Previously on Better Call Saul, “Sabrosito”
After an episode and a half of Mike and Gus establishing their blooming partnership, Jimmy’s disciplinary hearing runs the entirety of the episode, showcasing the lengths he and Charles are willing to go in order to get their way. While the title is mostly directed toward James’ penchant for duplicity and subterfuge, Charles is far from a saintly character. Self-righteous, yes. Overbearing and condescending? Absolutely. What we never expected was how vociferous Chuck would become when finally pushed too far by his cunning little brother.
Before any drama unfolded, Kim hoped that her forthrightness would win over Kevin Wachtell (Rex Linn) and smooth over any concerns about Chuck’s accusations and Jimmy’s impending state bar hearing. Wexler slapped on her best game face, threw a Hail Mary, and by the grace of Johnnie Cochrane, Wachtell and associate Paige Novick (Cara Pifko) stick to their one-woman army and made plans to discuss Mesa Verde’s plans for expansion over dinner. Kim’s biggest hurdle has now been passed; even though Jimmy’s career is on the line, the duo remain unusually confident about the outcome of the proceedings. Even with a mountain of damning evidence that proves Jimmy is unworthy of his law license, McGill and Wexler have a few low-down aces up their sleeve to tarnish Charles’ sterling reputation.
Throughout the series it had been well established that Charles isn’t any better than Jimmy, only that he was more astute in choosing a respectable profession where he could thrive due to his keen powers of persuasion. Chuck’s level of chicanery is put on display during the opening minutes of the episode, when he and Jimmy arranged everything to cast the older McGill in a sympathetic light before their dinner with Charles’ estranged wife Rebecca (Ann Cusack). Taking place sometime between “Rebecca” and Chuck’s first major breakdown, the flashback reveals the McGills can work in concert to great effect… at least when it comes to Charles’ needs.
The dinner itself went off without a hitch, but hangs upon a thread because of Chuck’s recently developed condition. He forbids Jimmy to reveal his “disorder” and for a time he appeared like his normal self while Rebecca regaled him about her performances across the globe. Regrettably, the world that completely occupies Rebecca’s life managed to sneak into Chuck’s via mobile phone, instantly turning him from an accommodating host hoping to reconcile with his former flame into an insolent screwball unable to explain why he swatted Rebecca’s phone from her hand.
Now, years later, Rebecca finally knows what the deal is with her ex-husband, thanks to Jimmy. Her sudden appearance in the courtroom was obviously a cheap tactic to throw Charles off his game, and for a moment it worked. Chuck proved how unstable and irrational he is when he became mad at Rebecca for seeing him in a compromised manner but managed to compose himself, albeit temporarily. As much as Jimmy doesn’t care how society perceives him, Chuck cares far too much, to the point that he isolates himself in shadow so most of his peers remember him as his former self.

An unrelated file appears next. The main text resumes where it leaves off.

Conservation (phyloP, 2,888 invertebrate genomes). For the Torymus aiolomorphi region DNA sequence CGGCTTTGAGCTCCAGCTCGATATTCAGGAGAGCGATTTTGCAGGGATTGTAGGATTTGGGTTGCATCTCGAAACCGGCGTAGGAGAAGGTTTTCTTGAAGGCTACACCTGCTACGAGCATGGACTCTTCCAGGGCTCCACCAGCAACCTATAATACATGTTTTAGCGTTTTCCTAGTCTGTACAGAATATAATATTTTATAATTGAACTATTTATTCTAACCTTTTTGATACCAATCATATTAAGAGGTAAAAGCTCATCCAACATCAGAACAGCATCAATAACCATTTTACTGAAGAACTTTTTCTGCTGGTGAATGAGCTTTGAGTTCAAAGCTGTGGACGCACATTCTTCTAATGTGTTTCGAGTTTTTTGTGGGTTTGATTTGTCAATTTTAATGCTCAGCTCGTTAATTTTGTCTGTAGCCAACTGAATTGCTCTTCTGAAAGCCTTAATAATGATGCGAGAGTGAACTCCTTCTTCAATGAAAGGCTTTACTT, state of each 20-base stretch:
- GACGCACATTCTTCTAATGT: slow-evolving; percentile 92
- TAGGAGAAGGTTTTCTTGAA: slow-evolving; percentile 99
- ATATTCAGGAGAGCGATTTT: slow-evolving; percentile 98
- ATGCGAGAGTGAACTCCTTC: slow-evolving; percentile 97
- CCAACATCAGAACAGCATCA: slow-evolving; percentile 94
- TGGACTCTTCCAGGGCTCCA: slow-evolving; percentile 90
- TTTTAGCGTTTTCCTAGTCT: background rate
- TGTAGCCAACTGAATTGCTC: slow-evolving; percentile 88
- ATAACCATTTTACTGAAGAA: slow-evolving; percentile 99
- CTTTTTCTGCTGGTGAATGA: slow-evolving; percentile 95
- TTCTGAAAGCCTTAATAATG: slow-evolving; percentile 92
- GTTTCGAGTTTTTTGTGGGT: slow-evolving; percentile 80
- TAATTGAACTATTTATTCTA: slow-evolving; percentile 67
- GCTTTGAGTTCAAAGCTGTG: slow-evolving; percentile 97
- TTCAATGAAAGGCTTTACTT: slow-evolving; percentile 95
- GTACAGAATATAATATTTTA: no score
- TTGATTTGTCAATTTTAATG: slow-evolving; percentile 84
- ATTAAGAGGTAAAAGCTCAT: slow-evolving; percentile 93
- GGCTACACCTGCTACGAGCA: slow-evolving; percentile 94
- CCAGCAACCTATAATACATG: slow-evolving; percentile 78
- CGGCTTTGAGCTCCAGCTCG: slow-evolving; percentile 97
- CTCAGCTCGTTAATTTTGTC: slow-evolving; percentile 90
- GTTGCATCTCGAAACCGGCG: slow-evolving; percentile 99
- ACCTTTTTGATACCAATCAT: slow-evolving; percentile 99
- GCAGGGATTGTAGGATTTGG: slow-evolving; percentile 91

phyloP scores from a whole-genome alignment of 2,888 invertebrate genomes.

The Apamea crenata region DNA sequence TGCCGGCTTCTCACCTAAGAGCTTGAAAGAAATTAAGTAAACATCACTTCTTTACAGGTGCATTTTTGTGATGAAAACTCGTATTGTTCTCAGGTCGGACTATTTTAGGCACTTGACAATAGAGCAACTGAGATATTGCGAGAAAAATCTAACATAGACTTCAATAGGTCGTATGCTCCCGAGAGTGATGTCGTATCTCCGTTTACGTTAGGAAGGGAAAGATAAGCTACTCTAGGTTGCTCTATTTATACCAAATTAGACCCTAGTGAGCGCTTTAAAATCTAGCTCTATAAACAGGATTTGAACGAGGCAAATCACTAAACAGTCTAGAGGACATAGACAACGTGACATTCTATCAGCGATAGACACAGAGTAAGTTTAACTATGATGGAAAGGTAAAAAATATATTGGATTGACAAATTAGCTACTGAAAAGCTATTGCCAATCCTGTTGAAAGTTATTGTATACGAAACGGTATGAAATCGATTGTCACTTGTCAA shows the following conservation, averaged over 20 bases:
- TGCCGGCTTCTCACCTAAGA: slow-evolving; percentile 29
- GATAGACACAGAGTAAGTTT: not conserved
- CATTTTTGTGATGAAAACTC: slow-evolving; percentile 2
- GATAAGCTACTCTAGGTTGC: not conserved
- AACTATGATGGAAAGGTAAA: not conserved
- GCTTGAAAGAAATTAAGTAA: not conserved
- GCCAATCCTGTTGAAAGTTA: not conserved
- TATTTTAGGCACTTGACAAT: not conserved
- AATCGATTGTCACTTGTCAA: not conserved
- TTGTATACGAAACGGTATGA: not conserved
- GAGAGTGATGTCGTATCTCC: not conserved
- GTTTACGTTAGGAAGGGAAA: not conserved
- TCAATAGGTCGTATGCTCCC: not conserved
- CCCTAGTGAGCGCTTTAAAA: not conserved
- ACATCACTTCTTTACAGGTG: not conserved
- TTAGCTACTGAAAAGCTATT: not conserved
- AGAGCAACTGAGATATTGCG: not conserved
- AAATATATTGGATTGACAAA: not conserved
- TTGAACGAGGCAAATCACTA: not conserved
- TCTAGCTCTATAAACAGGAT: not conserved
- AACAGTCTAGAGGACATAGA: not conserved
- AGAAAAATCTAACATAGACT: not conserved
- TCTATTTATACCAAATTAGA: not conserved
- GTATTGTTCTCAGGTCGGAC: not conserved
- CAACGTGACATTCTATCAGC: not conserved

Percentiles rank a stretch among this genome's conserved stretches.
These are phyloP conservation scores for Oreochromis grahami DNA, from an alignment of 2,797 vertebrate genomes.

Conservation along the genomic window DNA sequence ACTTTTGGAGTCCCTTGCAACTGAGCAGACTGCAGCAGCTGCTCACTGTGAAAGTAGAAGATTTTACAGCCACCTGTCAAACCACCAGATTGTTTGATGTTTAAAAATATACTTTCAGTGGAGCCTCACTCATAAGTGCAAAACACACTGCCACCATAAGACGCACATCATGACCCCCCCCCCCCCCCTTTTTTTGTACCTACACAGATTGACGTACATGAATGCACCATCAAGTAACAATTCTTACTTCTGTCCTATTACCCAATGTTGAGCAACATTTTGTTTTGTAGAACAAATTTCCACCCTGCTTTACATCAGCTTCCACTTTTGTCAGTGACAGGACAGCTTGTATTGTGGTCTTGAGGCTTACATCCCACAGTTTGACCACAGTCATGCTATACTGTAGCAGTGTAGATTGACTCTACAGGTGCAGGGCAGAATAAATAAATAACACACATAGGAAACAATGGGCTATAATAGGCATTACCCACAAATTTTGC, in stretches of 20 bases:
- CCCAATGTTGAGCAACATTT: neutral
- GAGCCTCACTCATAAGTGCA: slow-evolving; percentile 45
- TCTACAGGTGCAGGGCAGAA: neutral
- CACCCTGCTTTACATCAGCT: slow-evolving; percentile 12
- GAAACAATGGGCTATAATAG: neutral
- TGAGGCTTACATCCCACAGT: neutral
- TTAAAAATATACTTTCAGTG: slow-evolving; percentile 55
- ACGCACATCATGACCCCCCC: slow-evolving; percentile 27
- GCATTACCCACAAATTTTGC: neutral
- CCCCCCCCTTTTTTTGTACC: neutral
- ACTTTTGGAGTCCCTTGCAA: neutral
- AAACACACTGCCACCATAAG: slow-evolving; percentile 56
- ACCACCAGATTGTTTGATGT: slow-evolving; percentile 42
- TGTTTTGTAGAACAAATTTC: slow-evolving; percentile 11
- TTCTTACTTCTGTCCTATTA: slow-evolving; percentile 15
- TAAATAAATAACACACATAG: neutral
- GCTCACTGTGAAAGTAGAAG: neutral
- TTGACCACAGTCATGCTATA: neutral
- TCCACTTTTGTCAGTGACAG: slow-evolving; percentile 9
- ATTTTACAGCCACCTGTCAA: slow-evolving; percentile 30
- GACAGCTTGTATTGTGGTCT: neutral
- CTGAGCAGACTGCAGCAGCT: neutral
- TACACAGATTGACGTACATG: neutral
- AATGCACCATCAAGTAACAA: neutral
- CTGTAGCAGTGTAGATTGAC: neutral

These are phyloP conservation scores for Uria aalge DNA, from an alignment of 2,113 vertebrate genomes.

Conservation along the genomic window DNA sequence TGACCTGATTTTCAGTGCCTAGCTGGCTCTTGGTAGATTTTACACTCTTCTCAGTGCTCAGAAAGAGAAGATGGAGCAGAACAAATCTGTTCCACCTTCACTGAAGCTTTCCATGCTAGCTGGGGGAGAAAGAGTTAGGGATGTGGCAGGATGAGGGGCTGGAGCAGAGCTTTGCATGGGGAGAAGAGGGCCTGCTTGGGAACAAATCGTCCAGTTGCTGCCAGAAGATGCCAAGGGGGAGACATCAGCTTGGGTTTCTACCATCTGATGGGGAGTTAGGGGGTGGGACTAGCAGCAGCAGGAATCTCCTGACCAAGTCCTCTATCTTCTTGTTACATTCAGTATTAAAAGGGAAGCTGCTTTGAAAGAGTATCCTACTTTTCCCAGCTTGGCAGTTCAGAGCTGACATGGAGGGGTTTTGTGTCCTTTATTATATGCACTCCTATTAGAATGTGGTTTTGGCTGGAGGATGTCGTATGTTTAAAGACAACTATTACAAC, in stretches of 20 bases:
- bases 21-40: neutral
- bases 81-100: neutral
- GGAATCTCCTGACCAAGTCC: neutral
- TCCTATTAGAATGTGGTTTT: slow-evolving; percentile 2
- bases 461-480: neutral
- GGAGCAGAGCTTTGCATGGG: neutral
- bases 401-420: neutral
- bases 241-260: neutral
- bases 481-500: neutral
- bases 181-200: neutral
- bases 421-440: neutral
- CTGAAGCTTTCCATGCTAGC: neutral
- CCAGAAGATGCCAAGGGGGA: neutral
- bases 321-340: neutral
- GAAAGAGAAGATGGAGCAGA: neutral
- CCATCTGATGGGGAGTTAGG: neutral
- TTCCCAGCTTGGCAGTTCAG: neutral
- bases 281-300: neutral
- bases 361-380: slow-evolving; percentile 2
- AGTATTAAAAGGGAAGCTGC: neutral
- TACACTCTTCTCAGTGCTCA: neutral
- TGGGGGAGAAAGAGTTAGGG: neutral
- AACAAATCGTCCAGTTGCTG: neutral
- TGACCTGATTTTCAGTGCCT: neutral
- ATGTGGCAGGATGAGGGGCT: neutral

Those days are now long gone after Jimmy kept chipping away at Chuck during cross-examination. In less than five minutes, McGill managed to tear the opposing counsel’s examination apart by goading his brother into revealing more about his mental disorder – and how he pretended to have an episode to coax a confession out of Jimmy. In a brilliant sequence, Jimmy’s acumen for law is revealed as he was given considerable leeway to discuss Chuck’s electromagnetism “allergy” and how his confession was given only to make his brother feel better. His argument would be flimsy at best if he didn’t reveal to the court that Chuck had a phone battery placed on his person by the nimble fingers of one Huell Babineaux (Lavell Crawford).
Jimmy’s childish antics and disrespect for the proceedings ultimately drew out Charles’ lifelong enmity for his brother as he vomited out his disdain for James’ previous spectacles and blunders from seasons past. By the time Charles regained his composure it was far too late. It was a sad moment that wheedled an atom of sympathy for Chuck; Jimmy’s scheme worked a little too well and now everything Charles worked for his entire adult life may be finished.
The question is whether this is the juncture that puts Chuck over the edge and to hide away indefinitely, or if he’ll persist in shutting down Wexler & McGill by any means necessary.
“Chicanery” was everything one expects from Saul, from the subtle devolution of McGill to Goodman, the increasingly hostile relationship between Jimmy and Chuck (typically grounded with masterful performances by Michael McKean) and of course, the occasional reference and cameo to delight Breaking Bad fans. Add the consistently impressive performances of Rhea Seehorn and Saul is comfortably asserting itself as one of the better television shows airing today.